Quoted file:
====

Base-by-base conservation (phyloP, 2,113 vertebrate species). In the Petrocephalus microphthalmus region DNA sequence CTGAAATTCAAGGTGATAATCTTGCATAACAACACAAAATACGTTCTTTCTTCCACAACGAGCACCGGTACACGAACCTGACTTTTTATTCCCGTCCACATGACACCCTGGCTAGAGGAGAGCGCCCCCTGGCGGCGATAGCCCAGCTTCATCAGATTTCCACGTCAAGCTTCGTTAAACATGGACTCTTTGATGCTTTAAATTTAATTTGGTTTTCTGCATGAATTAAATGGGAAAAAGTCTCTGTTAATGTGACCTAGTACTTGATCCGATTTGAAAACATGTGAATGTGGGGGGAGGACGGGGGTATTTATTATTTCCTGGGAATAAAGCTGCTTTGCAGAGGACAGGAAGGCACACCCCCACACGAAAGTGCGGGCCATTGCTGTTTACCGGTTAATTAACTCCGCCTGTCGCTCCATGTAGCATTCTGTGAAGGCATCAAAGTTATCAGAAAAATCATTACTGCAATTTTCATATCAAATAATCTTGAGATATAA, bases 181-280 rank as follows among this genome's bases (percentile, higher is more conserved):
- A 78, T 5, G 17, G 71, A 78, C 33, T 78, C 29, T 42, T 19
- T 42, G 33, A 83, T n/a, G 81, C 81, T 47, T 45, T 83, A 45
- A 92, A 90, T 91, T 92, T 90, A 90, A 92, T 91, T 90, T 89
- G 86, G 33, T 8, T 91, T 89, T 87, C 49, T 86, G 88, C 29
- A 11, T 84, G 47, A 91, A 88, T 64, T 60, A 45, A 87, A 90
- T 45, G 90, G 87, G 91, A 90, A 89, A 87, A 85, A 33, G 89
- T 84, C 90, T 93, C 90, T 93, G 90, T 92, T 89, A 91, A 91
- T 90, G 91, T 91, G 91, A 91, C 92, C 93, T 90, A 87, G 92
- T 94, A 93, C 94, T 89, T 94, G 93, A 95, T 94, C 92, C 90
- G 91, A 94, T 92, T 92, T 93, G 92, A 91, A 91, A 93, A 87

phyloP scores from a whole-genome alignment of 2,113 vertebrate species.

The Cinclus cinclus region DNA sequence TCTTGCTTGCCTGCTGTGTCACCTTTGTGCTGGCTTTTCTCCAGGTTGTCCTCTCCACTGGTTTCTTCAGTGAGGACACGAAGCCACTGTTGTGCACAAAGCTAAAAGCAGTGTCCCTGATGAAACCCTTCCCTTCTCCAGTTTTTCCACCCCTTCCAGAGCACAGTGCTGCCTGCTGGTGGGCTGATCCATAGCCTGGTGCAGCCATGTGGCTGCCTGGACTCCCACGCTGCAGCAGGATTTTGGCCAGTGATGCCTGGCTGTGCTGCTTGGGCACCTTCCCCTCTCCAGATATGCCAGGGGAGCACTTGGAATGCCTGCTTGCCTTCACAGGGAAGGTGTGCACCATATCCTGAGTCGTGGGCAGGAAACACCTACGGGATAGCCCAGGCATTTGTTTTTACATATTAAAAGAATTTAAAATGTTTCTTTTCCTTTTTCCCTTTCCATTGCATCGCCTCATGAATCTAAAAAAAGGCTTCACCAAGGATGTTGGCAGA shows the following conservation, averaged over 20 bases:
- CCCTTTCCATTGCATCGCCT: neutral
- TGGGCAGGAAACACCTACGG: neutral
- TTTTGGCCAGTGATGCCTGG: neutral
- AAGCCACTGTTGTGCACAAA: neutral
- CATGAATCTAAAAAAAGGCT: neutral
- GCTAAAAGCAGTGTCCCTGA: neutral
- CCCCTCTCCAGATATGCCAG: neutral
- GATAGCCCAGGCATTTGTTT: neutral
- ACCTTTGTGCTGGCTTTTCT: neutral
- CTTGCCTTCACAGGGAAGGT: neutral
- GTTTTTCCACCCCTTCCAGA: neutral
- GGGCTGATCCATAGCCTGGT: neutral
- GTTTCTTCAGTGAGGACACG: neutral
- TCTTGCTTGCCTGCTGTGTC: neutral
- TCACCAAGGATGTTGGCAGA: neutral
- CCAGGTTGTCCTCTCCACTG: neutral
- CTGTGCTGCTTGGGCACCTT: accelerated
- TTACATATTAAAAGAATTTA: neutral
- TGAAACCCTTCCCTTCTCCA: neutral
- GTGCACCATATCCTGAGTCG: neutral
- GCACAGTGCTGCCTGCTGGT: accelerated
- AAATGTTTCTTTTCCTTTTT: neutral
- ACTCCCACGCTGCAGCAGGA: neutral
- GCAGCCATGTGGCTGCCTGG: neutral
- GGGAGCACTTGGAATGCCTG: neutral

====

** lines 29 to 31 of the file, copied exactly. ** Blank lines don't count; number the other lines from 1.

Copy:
- CCAGGTTGTCCTCTCCACTG: neutral
- CTGTGCTGCTTGGGCACCTT: accelerated
- TTACATATTAAAAGAATTTA: neutral